Topeka Kwanzaa was created as a holiday for black Americans, its founder said, but its central message -- that the purpose of all people is to do good -- crosses cultural lines.
"Human beings are divinely chosen to bring good into the world. Kwanzaa serves as a season for reflecting on that ongoing struggle," Maulana Karenga said Friday, the second day of the seven-day celebration.
Kwanzaa is modeled on West African harvest celebrations, a theme upon which Karenga drew in his address to about 500 people at a Topeka hotel.
"Let us cultivate a harvest of good together. All real good is shared good. That's Kwanzaa," said Karenga, who is director of black studies at California State University-Long Beach. "That's the metaphor of harvest. We've got to plant it together, grow it together, harvest it together and share it together."
Friday's holiday observations were part of the second statewide Kwanzaa celebration coordinated by the Kansas African-American Affairs Commission.
The organization's executive officer, Pamela Johnson-Betts, said she was pleased with Karenga's presentation.
"Not only are we responsible for doing good in the world, we are responsible for helping people who are less fortunate than ourselves to maintain high moral standards," she said. "Dr. Karenga was so well-received because his message resonated with the good within all of us."
Jemilla Ariori, 17, an international exchange student from Accra, Ghana, also attended Friday's celebration.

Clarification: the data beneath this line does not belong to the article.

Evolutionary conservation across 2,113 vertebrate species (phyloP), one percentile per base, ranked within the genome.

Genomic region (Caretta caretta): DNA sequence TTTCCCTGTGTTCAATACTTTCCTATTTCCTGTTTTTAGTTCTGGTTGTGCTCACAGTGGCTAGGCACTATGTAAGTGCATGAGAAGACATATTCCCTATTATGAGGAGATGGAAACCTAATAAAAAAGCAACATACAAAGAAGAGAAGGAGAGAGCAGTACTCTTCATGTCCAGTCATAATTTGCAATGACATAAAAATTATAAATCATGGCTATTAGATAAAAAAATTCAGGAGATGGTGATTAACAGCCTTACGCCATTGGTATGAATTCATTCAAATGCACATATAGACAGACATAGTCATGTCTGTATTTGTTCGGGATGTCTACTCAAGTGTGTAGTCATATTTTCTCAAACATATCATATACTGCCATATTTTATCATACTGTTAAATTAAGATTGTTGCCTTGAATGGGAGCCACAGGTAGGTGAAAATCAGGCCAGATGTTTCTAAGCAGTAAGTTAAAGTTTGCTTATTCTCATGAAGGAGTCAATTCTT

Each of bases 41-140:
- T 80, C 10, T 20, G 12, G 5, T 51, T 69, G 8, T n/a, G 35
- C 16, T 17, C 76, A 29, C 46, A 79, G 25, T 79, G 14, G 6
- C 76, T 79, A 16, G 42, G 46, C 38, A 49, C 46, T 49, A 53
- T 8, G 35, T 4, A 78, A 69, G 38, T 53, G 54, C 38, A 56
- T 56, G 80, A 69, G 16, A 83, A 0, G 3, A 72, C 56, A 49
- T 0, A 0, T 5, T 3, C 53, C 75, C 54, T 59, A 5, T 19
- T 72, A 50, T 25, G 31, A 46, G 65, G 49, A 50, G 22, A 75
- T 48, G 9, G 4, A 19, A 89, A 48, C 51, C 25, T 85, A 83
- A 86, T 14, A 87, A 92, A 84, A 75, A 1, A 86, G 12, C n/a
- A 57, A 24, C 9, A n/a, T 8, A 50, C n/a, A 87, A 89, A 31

"I liked it a lot," said Ariori, a senior at Topeka High School. "It's nice to see black people remember their background, where they came from. I also like the way everyone came together to celebrate unity and freedom from oppression."
Glenn North, director of Urban Transcendence, a youth organization based in Kansas City, Kan., said he was pleased with "the fact that so many African-Americans came together for something so positive and uplifting rather than a party or something that would provide some kind of entertainment."
Karenga created Kwanzaa in 1966, one year after the 1965 Watts riots in Los Angeles.
Believing black Americans needed to reconnect with their ancestral roots, Karenga created Kwanzaa, named after the Swahili word "kwanza," which means "first." He patterned Kwanzaa from harvest and first-fruit ceremonies traditionally held by Ibo, Yoruba, Ashanti and other African groups.
The holiday is centered on the "nguzo saba" -- the seven principles of Kwanzaa -- each one recognized on each of the holiday's seven days by lighting a candle.
The principles are: umoja, or unity; kujichagulia, or self-determination; umija, or collective work and responsibility; ujamaa, or cooperative economics; nia, or purpose; kuumba, or creativity; and imani, or faiths.